How can our readers help?
Most importantly your readers can contact their elected officials and let them know that poverty and food insecurity are important issues that they want to see our governments eliminate. It is absolutely possible to eliminate both of them, but our governments won’t prioritize doing so unless we tell them that it’s what we expect.
Toronto Guardian readers can also support our work by making a donation here. They can also purchase a box of beautiful produce or any of our add-on products via our online store.
Do you have any events coming up?
Dismantling Fat Shaming and Weight Stigma: a panel co-hosted by FoodShare and Food Network Canada featuring Dr. Jill Andrew, Maya Finoh, Ashlea Gillon, Anshuman Iddamsetty & Natalie Borch on Sept 23rd 3:00 – 4:30pm. We’ll explore fat shaming and weight stigma, how it intersects with other forms of oppression like racism and ableism, impacts people, and why it is important to identify and dismantle it.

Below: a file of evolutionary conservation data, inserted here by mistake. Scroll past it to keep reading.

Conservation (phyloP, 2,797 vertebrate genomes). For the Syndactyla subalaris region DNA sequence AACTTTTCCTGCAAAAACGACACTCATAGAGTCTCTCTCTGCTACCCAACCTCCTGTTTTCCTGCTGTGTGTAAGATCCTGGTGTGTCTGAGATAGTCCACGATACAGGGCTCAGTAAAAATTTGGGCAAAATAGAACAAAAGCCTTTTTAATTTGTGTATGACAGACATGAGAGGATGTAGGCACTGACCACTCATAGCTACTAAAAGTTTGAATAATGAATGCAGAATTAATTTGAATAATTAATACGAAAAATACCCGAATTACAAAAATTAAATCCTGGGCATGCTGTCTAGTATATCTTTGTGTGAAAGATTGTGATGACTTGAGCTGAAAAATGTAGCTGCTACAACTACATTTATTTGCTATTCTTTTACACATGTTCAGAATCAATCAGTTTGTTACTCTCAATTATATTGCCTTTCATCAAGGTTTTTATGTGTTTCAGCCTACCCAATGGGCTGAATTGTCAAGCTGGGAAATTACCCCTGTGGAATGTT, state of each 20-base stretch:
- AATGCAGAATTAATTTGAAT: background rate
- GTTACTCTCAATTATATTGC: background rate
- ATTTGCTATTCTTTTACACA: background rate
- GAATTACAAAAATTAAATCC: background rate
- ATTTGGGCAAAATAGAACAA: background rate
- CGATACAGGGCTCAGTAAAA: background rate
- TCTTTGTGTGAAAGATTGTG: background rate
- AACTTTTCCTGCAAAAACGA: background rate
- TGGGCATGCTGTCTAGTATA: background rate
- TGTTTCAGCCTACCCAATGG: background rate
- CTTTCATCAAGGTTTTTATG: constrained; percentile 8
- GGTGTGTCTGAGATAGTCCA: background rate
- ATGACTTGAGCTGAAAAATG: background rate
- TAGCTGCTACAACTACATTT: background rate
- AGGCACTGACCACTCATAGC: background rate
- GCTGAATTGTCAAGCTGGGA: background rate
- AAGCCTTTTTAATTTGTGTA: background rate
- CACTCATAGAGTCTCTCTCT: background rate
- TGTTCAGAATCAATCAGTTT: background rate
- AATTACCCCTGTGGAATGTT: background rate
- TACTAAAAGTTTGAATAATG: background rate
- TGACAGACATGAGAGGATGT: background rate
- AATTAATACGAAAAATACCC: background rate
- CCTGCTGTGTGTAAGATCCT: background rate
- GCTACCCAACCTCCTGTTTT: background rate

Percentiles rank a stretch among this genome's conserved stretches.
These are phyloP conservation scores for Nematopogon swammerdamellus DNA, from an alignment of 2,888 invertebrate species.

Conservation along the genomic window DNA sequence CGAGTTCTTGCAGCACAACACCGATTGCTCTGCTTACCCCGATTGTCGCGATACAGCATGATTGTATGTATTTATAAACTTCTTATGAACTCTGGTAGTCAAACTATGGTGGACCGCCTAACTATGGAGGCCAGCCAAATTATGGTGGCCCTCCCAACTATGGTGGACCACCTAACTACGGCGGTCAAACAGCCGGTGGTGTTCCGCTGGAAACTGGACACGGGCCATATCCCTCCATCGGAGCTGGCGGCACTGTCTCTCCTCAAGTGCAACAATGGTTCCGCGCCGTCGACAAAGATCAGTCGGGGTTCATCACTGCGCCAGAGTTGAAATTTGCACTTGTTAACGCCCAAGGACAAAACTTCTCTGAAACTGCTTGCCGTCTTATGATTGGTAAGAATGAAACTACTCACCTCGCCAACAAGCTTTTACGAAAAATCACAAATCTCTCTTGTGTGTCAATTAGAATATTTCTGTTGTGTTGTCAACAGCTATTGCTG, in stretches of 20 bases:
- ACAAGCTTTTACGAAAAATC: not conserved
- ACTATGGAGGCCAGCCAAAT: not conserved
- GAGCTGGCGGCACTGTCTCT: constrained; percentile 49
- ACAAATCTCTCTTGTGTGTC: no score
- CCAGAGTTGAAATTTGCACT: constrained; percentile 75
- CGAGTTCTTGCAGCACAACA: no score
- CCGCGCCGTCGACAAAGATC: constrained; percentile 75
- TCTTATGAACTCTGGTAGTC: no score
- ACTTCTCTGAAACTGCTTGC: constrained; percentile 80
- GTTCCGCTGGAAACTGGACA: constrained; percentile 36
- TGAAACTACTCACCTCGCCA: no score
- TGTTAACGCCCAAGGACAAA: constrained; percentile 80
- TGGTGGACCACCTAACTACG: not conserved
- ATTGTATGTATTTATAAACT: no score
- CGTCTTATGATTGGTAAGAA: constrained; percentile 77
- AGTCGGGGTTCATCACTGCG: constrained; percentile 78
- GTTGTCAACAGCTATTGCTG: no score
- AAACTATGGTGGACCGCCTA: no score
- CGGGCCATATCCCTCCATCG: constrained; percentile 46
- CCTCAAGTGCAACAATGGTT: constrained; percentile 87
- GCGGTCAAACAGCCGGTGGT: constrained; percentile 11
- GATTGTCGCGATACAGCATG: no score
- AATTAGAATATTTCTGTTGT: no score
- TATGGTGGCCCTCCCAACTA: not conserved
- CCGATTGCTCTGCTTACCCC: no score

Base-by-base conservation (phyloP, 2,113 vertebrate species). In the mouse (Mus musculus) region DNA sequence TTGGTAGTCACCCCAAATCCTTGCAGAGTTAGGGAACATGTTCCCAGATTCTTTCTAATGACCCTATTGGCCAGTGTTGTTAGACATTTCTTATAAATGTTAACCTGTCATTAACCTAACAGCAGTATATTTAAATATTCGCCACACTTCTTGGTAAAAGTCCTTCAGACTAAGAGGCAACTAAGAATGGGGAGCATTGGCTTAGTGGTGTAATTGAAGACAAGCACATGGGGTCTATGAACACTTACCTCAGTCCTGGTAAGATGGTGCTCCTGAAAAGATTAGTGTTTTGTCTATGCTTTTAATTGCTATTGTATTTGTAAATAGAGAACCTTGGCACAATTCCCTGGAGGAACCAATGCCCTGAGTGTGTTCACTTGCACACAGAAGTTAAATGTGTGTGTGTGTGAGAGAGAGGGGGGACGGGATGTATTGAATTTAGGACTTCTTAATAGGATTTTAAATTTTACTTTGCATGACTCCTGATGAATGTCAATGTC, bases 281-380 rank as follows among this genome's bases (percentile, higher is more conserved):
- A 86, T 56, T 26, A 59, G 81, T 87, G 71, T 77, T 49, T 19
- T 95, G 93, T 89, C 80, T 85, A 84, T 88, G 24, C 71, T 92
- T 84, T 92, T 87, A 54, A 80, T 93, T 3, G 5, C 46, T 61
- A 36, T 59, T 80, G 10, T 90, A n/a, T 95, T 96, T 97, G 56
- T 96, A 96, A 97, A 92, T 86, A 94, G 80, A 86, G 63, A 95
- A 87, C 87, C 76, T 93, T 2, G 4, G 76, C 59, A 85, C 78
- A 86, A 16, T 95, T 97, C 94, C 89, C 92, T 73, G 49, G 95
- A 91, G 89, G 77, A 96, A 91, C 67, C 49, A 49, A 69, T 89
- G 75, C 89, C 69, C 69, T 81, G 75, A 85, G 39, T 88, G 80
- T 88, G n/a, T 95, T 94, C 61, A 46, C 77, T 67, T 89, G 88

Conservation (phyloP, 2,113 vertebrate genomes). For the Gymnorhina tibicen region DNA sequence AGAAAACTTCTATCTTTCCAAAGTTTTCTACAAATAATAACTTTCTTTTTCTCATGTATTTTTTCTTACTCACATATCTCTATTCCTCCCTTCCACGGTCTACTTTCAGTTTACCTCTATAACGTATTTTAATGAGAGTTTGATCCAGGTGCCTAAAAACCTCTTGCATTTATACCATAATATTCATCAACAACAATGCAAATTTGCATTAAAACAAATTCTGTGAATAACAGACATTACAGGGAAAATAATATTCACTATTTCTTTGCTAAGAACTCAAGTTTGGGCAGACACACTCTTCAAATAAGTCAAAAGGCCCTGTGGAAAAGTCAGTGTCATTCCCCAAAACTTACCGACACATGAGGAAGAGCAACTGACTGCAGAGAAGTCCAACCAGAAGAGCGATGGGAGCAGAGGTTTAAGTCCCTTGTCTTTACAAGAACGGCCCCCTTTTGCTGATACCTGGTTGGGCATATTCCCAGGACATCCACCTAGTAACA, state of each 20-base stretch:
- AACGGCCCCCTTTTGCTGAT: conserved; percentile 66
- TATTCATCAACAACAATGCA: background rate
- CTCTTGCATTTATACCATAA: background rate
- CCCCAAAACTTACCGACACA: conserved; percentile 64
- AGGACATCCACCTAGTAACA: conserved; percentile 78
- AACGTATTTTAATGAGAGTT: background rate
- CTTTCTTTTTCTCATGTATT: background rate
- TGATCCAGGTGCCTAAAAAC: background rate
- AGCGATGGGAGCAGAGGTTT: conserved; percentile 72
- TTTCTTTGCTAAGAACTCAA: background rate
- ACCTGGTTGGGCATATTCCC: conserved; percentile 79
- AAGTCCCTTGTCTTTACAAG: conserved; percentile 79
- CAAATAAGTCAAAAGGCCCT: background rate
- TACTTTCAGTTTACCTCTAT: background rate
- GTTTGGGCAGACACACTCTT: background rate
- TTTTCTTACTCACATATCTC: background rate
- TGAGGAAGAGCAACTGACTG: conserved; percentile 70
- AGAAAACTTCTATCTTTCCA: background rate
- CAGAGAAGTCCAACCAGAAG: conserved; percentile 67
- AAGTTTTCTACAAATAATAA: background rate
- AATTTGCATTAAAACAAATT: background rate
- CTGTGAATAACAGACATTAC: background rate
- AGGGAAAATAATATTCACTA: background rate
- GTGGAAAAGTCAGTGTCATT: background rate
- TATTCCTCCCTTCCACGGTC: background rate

Where can we follow you?
Good Food Box Online
PAY IT FORWARD: What is an awesome local charity that you love?
Black Creek Community Farm, Black Women’s Agricultural Freedom Fund,Thorncliffe Park Women’s Committee, Birchmount Community Action Council, The Full Plate, Toronto Beekeepers Collective, CaterToronto, The People’s Pantry, AfriCan Food Basket, SoulFood Toronto, Food for Thought, Sundance Harvest, Justicia